We asked the LA police to work with us and they did very happily. We wanted to indicate how some of the houses for the homeless are removed, so we asked them to bring along the kind of contraption they use... it's kind of like a tank with a big battering ram on the end of it. And on the end of the battering ram they've made a little joke. As it goes through the windows it goes "Have a nice day." And I pointed out that it would be in the video and they said they were only too pleased to keep it on, so they kept it on. Is that controversial? I don't know."[10]

—March 1987===Video award nominations[edit]===

The video was nominated for a 1987 MTV Video Music award in the category of "Best Male Video", but lost to Peter Gabriel's video for "Sledgehammer."[11]

Critical reception[edit][edit | edit source]

Professional ratings
Review scores
Source Rating
Allmusic Favorable[12]
Pitchfork Unfavorable[13]

Complaints about poor studio production were common,[3][12][13][14] although sources did find the song to be "fun"[12][15] and "danceable".[3][16]

Track listing[edit][edit | edit source]

All songs written by Bowie.

7": EMI America / EA 230 / EAX 230 (UK)[edit][edit | edit source]

[1][2]The 7" single cover#"Day-In Day-Out" – 4:14

  1. "Julie" – 3:40
  • The limited edition release contained a 7" red vinyl disc in a numbered box with a set of stickers and a photo booklet.

[3][4]The red vinyl limited edition 7" single===12": EMI America / 12 EA 230 (UK) / Cassette: TCEA 230 (UK)[edit]===

  1. "Day-In Day-Out (Extended Dance Mix)" – 7:15
  2. "Day-In Day-Out (Extended Dub Mix)" – 7:17
  3. "Julie" – 3:40

12": EMI America / 12 EAX 230 (UK)[edit][edit | edit source]

  1. "Day-In Day-Out (Remix)" – 6:30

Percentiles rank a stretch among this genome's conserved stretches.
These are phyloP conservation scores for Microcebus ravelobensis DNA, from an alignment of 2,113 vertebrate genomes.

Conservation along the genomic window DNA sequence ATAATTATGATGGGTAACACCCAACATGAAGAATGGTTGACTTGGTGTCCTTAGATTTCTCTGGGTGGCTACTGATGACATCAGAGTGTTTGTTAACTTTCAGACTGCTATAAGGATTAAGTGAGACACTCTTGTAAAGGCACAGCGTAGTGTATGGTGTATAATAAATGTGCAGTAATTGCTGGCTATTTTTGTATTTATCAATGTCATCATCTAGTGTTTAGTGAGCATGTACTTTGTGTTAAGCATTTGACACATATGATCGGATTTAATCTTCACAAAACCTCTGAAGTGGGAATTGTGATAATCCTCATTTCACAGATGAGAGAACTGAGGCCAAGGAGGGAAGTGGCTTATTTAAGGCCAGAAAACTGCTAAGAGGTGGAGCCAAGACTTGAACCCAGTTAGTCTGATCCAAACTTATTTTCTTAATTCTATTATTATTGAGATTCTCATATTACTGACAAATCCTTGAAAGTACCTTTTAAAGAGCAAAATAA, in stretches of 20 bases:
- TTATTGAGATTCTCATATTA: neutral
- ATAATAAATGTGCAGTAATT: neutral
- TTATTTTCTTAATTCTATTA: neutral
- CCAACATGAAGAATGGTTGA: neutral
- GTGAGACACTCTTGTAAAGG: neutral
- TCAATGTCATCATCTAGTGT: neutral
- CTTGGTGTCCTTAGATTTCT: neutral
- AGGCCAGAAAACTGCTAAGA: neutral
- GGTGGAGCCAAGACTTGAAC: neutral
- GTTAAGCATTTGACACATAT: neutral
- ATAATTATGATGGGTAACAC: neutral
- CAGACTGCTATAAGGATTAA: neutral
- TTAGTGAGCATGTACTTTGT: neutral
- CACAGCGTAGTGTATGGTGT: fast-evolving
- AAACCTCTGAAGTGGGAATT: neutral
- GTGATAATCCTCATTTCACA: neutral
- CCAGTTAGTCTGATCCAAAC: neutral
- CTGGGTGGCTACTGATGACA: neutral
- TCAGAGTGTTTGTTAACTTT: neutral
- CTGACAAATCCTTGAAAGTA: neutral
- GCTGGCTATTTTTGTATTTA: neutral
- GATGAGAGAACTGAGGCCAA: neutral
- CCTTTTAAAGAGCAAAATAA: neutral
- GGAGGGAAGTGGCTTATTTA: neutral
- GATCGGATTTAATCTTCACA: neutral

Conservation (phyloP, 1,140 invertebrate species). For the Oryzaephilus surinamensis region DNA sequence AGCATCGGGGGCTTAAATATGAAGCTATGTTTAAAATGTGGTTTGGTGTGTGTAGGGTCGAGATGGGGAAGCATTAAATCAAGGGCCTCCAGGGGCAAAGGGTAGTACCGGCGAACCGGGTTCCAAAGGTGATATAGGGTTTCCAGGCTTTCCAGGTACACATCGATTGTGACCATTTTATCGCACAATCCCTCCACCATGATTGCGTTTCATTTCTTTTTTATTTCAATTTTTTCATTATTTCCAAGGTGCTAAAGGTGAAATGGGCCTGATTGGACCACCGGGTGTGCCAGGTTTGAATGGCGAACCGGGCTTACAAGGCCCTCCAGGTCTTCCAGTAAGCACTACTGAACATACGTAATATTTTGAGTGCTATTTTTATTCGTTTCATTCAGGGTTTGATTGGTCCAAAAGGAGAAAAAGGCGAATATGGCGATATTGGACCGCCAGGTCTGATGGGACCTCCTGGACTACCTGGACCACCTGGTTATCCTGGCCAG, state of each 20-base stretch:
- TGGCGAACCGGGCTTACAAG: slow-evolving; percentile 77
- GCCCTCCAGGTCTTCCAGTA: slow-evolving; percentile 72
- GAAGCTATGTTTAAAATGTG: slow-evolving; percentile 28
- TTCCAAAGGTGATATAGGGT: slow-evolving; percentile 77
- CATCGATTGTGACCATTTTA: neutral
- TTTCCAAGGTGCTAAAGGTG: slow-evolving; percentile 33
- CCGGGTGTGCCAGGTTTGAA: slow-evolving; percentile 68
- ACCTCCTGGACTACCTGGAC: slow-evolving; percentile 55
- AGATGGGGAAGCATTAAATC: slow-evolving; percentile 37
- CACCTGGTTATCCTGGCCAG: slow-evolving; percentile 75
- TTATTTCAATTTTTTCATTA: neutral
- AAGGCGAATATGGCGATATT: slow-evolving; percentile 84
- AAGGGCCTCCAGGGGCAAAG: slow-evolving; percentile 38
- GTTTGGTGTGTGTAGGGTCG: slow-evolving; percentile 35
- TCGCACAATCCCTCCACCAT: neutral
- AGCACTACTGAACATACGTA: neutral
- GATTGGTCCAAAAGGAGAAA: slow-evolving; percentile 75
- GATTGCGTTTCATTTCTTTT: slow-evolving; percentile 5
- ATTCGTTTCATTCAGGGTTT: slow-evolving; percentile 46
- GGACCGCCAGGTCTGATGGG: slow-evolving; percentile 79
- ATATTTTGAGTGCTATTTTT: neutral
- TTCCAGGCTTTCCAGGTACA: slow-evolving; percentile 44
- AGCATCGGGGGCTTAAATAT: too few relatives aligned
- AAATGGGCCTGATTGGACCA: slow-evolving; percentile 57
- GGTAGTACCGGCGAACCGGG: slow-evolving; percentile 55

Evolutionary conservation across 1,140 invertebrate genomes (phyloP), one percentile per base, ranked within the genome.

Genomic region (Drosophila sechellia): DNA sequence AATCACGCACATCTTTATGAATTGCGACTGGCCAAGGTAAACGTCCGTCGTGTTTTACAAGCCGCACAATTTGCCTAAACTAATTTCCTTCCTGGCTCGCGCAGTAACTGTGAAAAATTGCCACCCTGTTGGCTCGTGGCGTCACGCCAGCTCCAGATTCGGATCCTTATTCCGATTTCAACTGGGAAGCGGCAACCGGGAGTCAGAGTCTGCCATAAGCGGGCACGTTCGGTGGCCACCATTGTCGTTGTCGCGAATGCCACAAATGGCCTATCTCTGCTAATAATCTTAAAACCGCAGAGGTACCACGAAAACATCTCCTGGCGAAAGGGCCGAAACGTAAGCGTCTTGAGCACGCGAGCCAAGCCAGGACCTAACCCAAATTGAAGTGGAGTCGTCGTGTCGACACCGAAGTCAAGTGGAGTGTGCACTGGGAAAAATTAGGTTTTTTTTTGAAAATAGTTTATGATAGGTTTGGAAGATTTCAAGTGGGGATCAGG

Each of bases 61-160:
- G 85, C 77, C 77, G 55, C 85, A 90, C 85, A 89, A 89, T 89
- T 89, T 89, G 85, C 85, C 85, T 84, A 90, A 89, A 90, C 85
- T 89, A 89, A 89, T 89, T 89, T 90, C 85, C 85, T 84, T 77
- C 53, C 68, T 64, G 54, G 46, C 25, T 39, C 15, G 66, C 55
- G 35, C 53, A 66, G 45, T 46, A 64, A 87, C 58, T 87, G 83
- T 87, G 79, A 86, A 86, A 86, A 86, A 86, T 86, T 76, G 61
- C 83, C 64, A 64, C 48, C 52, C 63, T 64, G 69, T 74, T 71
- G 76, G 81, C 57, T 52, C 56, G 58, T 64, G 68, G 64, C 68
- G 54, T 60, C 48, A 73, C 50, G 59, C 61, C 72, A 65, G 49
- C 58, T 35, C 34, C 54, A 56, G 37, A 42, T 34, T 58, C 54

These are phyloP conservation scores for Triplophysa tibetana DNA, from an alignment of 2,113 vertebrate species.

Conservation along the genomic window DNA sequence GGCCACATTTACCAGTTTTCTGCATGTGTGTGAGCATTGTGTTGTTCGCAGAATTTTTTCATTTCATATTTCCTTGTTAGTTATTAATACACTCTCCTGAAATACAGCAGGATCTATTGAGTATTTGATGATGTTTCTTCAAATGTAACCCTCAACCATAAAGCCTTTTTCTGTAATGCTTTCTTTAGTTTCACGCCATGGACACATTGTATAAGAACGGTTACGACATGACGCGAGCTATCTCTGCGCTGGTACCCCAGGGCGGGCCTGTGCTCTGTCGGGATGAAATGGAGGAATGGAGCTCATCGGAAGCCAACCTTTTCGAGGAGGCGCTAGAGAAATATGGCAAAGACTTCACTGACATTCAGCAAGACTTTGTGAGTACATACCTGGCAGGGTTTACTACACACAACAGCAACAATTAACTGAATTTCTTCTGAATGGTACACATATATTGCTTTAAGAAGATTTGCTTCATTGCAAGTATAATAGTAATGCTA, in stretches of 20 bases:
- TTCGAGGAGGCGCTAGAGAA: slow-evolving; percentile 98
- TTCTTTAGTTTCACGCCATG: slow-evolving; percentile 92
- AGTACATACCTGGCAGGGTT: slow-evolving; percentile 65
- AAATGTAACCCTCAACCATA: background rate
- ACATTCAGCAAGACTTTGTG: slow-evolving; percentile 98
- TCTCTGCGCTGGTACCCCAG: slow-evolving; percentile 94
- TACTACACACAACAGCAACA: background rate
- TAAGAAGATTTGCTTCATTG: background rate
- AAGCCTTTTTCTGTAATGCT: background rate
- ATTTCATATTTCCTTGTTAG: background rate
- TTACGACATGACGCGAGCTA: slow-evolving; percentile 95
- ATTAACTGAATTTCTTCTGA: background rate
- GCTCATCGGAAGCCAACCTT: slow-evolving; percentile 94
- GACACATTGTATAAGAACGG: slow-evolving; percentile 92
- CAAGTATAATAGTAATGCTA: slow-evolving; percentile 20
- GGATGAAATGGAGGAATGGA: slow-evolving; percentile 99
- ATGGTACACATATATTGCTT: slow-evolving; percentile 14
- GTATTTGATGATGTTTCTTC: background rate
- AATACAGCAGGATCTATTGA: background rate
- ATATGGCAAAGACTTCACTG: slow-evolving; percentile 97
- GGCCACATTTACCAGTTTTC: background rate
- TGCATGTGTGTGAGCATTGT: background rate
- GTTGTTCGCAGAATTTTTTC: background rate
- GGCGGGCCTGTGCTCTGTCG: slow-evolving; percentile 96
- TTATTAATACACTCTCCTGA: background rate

2. "Day-In Day-Out (Extended Dub Mix)" – 7:17
  3. "Julie" – 3:40

12": EMI / V-19239 (US)[edit][edit | edit source]

  1. "Day-In Day-Out (Groucho Mix)" – 6:29
  2. "Day-In Day-Out (Extended Dance Mix)" – 7:15
  3. "Day-In Day-Out (Single Version)" – 4:14
  4. "Julie" – 3:40

12": EMI / SPRO 9996/9997 (US)[edit][edit | edit source]

  1. "Day-In Day-Out (7" Dance Edit)" – 3:35
  2. "Day-In Day-Out (Extended Dance Mix)" – 7:15
  3. "Day-In Day-Out (Edited Dance Mix)" – 4:30

Download: EMI / iEAX 230 (UK)[edit][edit | edit source]

  1. "Al Alba" – 5:37
  2. "Julie" – 3:40
  3. "Day-In Day-Out (Extended Dance Mix)" – 7:15
  4. "Day-In Day-Out (Extended Dub Mix)" – 7:17
  5. "Day-In Day-Out (12" Groucho Mix)" – 6:29
  • All "Day-In Day-Out" remixes were made by Shep Pettibone except for the "Groucho" mix, which was remixed by Paul "Groucho" Smykle.[17]
  • The digital downloads were made available in 2007, 20 years after the single's original release.
  • "Al Alba" is the song "Day-In Day-Out" sung in Spanish.
  • The "Remix," "12" Groucho Mix" and the "Groucho Mix" are all the same mix.

Video EP[edit][edit | edit source]

[5][6]The cover of the video EP#"Day-In Day-Out (video)"

  1. "Loving the Alien (video)"
  2. "Day-In Day-Out (Extended Dance Mix) (video)"
  • Both "Day-In Day-Out" videos were conceived, written and directed by David Bowie and Julien Temple
  • The "Loving the Alien" video was conceived and written by David Bowie, directed by David Mallet

Production credits[edit][edit | edit source]

Other releases[edit][edit | edit source]

Chart positions[edit][edit | edit source]

Chart Peak position
Austria Singles Chart 25[18]
Belgium Singles Chart 10[18]
Canada Singles Chart 16[19]
Germany Singles Chart 26[18]
Holland Singles Chart 15[18]
New Zealand Singles Chart 12[18]
Sweden Singles Chart 5[18]
Switzerland Singles Chart 28[18]
US Mainstream Rock Tracks 3[20]
US Hot Dance Music/Club Play 10[20]
UK Singles Chart 17[21]
US Billboard Hot 100 21[20]